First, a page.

Ophthalmic assistants performed a visual-acuity assessment at presentation with and without spectacles using a back-illuminated Early Treatment for Diabetic Retinopathy Study (ETDRS) E chart at a distance of 4 m. Those unable to read the ETDRS chart at 4 m were asked to read the chart at 1 m, then finger counting at 1 m, hand movements and light perception. Where vision could not be tested, the ophthalmic assistant used their judgement to make a subjective determination and record “believed blind,” “believed not blind” or “undetermined.”
All people presenting with a visual acuity of less than 6/18 and those operated for cataract surgery in either eye were sent for refraction, while others proceeded directly to the ophthalmologist for detailed eye examination.
The ophthalmologist used a slit lamp, torch light and direct ophthalmoscope for the basic eye examination and to determine the type of cataract surgery and surgical complications. The depth of the anterior chamber was graded against the corneal thickness as “normal, shallow, deep or undetermined.” The ophthalmologist performed a fundus examination using direct ophthalmoscopy in a dimly lit room. People with dense cataracts or requiring further examination were referred to the Lumbini Eye Institute for indirect ophthalmoscopy. Intraocular pressure was measured using an applanation tonometer.
The examining ophthalmologist determined the principal cause of blindness or low vision for each eye and recorded the appropriate code as per a prespecified list. Only one condition was marked as the principal cause, and where there were contributory causes, provision was available to record two main causes.
Research ethics and field conduct
Verbal informed consent was obtained from participants. The examination protocol was cleared by the WHO Secretariat Committee on Research Involving Human Subjects. The project was approved by the Ethical Review Committees of Nepal Netra Jyoti Sangh (National Society for Prevention of Blindness) and the Lumbini Eye Institute. Patient confidentiality was maintained as per protocol.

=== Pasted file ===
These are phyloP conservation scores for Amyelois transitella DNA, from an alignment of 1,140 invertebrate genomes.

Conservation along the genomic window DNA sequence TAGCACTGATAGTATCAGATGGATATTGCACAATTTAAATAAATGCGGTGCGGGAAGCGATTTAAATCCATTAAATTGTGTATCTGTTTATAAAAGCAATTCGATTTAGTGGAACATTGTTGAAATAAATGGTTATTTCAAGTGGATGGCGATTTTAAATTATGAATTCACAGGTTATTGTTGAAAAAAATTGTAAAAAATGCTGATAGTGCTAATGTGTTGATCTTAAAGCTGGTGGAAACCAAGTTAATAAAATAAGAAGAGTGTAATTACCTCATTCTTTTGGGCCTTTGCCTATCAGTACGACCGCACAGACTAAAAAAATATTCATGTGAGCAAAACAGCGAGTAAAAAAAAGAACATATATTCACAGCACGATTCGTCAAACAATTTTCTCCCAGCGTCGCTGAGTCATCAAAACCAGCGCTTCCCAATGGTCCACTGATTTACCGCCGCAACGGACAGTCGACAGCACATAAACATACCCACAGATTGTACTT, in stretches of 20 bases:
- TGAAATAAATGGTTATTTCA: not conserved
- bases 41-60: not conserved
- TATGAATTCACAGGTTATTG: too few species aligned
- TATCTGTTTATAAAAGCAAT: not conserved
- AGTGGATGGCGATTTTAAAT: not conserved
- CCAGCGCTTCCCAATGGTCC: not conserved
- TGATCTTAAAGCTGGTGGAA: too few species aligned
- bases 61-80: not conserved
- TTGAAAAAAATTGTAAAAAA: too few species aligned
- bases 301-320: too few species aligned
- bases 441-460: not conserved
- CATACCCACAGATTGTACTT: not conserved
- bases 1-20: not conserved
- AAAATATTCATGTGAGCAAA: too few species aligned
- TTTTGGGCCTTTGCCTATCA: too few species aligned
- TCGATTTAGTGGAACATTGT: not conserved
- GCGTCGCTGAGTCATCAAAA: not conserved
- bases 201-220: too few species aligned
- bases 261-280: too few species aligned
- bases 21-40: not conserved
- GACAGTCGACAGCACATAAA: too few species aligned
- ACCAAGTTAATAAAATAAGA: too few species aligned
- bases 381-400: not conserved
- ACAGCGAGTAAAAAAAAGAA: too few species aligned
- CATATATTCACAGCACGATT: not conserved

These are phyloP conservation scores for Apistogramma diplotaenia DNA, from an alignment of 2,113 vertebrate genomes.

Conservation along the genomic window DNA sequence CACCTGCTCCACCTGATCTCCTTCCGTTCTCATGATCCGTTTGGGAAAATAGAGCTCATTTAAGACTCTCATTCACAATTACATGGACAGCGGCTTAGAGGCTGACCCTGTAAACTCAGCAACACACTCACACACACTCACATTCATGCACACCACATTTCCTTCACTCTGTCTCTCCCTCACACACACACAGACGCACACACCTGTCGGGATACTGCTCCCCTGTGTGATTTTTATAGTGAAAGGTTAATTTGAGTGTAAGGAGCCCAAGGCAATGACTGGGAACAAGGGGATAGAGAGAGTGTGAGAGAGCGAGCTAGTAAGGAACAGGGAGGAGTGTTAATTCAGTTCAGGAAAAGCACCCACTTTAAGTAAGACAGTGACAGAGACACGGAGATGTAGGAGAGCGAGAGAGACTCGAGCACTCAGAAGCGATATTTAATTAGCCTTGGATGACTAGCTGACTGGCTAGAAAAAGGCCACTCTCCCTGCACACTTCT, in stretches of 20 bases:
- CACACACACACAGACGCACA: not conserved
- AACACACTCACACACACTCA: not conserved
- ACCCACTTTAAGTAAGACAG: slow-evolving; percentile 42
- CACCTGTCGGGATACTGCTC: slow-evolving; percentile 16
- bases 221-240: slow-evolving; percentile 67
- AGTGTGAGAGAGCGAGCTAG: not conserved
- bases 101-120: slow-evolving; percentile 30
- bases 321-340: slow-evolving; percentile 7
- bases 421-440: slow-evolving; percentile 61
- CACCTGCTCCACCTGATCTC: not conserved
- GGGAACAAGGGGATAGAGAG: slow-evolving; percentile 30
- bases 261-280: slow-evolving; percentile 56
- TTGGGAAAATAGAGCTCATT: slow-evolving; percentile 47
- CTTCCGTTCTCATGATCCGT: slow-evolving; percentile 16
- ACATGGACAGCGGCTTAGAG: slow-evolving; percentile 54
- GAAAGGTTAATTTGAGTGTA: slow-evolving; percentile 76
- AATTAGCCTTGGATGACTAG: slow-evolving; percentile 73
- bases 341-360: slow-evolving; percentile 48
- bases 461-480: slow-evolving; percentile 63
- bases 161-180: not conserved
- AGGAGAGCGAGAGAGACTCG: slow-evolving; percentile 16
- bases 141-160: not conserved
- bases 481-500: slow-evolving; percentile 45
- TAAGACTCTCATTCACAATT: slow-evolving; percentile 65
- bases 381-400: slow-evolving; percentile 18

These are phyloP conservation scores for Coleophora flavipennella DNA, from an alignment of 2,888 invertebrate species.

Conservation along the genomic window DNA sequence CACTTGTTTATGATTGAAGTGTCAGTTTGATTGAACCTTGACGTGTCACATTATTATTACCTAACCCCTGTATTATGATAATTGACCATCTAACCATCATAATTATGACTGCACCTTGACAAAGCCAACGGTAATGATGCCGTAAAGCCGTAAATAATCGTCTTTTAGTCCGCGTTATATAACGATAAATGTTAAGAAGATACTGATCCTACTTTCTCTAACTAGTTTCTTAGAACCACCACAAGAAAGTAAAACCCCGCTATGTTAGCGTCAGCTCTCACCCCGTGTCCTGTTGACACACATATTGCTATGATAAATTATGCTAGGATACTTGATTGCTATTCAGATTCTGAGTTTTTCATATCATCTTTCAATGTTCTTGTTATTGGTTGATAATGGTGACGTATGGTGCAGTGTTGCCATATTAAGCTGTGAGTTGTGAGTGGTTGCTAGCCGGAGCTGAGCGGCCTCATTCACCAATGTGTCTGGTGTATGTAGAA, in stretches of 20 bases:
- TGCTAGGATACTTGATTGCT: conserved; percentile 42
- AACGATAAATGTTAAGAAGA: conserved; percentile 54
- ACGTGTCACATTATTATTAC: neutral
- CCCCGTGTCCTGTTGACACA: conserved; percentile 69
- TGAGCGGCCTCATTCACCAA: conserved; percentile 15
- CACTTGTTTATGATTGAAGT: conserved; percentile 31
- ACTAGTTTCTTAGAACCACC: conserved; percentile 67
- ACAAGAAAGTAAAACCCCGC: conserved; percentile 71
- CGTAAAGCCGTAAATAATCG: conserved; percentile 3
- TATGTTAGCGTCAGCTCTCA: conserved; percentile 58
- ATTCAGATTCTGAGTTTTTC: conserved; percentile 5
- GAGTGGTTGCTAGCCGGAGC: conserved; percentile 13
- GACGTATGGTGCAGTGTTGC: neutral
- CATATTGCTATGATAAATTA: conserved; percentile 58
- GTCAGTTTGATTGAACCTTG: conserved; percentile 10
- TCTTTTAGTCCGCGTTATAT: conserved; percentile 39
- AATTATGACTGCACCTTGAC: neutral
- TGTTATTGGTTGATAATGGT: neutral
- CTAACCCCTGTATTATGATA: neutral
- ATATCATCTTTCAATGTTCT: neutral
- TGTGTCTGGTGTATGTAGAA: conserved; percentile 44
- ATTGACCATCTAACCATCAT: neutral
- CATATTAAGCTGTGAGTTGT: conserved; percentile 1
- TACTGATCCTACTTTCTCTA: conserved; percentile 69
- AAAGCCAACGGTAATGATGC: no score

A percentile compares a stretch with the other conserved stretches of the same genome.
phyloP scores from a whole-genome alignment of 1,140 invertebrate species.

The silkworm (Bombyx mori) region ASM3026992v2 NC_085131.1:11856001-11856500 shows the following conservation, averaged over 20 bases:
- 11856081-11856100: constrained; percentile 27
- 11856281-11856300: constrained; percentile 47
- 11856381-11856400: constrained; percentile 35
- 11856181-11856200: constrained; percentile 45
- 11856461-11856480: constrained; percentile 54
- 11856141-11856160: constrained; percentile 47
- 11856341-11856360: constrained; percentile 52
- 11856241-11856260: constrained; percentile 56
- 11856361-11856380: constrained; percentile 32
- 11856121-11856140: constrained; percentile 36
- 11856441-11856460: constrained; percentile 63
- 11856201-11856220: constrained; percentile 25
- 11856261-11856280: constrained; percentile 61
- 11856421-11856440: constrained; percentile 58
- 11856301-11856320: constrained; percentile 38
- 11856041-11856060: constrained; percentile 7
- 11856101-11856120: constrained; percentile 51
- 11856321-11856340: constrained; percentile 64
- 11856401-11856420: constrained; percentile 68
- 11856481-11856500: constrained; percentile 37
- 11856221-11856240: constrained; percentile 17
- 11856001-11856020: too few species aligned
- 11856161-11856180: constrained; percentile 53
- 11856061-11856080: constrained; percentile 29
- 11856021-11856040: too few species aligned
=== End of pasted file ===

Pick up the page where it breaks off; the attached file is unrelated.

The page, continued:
During the prepilot and pilot stages, inter- and intraobserver data were collected, and analysed by the Technical Advisory Committee. During the study period, quality assurance was tested in five randomly selected clusters by duplicating ophthalmic assistant examination for people who presented with VA <6/18 and in 10% of people with normal vision. The interobserver agreement for presenting VA between vision categories was 98% (unweighted kappa 0.92) and 91.2% (unweighted kappa 0.89) for best-corrected VA.
Five vision categories were defined for analysis and reporting: (1) normal or near normal vision, 6/18 or better in both eyes; (2) visual impairment, unilateral or bilateral visual impairment, <6/18 to 6/60 in the worse eye and >6/60 in the better eye; (3) unilateral blindness, <6/60 in the worse eye and >6/60 in the better eye; (4) moderate bilateral blindness, <6/60 in worse eye and <6/60 to >3/60 in the better eye; (5) severe bilateral blindness, <3/60 in both eyes. Estimates (with 95% CIs) for impairment and blindness prevalence were calculated along with that attributed specifically to cataract. The prevalence of blindness, cataract blindness and cataract surgery was estimated, and potential associations with age, sex, literacy and geographic location were explored using multiple logistic regression.